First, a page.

Nigeria's once-thriving palm oil industry is often cited as one of the most miserably failed economic opportunities in Africa.
Use of the oil palm fruit to extract edible oil has been in practice across the continent for centuries, and it remains an essential ingredient in much of West African cuisine. Farmers in the region, who inter-cropped palm oil with other food crops like yam and maize, started the first export trade early in the nineteenth century. Before its close, the industrial revolution in Britain had created a huge demand for palm oil, which by then had found its way to use in candle making and as an industrial lubricant. The economic importance of palm oil grew steadily because of its high yield, leading European colonists to start plantations in Central Africa by 1900. As palm oil found wider use in food-processing and industry, global demand for the commodity surged. By 1982, worldwide palm oil exports had grown to a staggering 2,400,000 million tonnes per annum1.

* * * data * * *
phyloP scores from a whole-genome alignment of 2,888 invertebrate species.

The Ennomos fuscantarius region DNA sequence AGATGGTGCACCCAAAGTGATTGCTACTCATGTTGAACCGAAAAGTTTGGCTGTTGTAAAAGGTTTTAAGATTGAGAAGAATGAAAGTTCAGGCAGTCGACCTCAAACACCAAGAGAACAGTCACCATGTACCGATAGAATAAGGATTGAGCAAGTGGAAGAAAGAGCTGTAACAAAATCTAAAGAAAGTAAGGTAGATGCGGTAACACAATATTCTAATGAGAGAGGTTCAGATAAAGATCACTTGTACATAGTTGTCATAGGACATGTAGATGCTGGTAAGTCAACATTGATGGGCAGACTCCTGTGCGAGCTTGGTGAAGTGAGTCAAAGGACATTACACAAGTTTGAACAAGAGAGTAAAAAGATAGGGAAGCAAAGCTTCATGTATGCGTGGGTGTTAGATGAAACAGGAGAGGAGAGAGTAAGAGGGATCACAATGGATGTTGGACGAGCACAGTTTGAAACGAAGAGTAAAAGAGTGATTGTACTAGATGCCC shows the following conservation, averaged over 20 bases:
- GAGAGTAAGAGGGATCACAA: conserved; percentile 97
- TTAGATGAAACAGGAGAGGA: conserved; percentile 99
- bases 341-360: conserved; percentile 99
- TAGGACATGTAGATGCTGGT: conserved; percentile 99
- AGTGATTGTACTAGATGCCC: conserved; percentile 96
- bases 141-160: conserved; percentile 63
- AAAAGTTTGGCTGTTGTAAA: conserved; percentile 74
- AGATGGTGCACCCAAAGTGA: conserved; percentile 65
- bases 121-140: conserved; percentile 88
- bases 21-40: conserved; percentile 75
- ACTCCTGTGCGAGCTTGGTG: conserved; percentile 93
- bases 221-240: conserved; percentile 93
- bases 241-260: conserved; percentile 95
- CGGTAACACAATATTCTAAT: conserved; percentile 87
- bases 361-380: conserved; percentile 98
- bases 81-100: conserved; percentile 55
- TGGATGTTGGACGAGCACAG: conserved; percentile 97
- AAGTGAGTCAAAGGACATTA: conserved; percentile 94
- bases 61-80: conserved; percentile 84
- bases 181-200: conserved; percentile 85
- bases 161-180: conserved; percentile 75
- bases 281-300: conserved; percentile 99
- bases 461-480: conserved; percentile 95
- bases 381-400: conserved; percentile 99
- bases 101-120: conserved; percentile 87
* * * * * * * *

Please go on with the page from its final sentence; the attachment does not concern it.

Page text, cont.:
For most of this period, Nigeria held centre stage as one of the largest producers and exporters of palm oil, accounting for more than 40% of global output in the 1950s. At the time of the country's independence from British colonial rule in 1960, palm oil contributed 82% of national export revenue. However, the oil boom of the mid-seventies and the subsequent decline of farming proved catastrophic to the sector. By the end of the twentieth century, the Nigerian palm oil harvest had dwindled to just 7% of global production. More embarrassingly, the once-largest exporter had turned into a net importer of palm oil, sourcing 180,000 MT of the commodity from international markets to meet local demand2.
The fundamental flaw with the palm oil sector lies in Nigeria's colonial origins, when British trade necessities dictated economic policy. Because of its primary export orientation at that time, planned expansion of the industry was slow in coming through and its future competitiveness had been compromised. As a result, the bulk of Nigerian palm oil comes from dispersed and semi-wild groves, and through the use of highly outdated manual processing techniques. Several attempts to establish large-scale plantations since the 1960s - including the Cross River State plan and the Oil Palm Belt Rural Development Programme - ended in miserable failure. Currently, 80% of production comes from scattered smallholdings spread over an estimated 1.6 million hectares of land. In contrast, plantations occupy only about 300,000 hectares - most of it coming up over the last decade with private sector investment.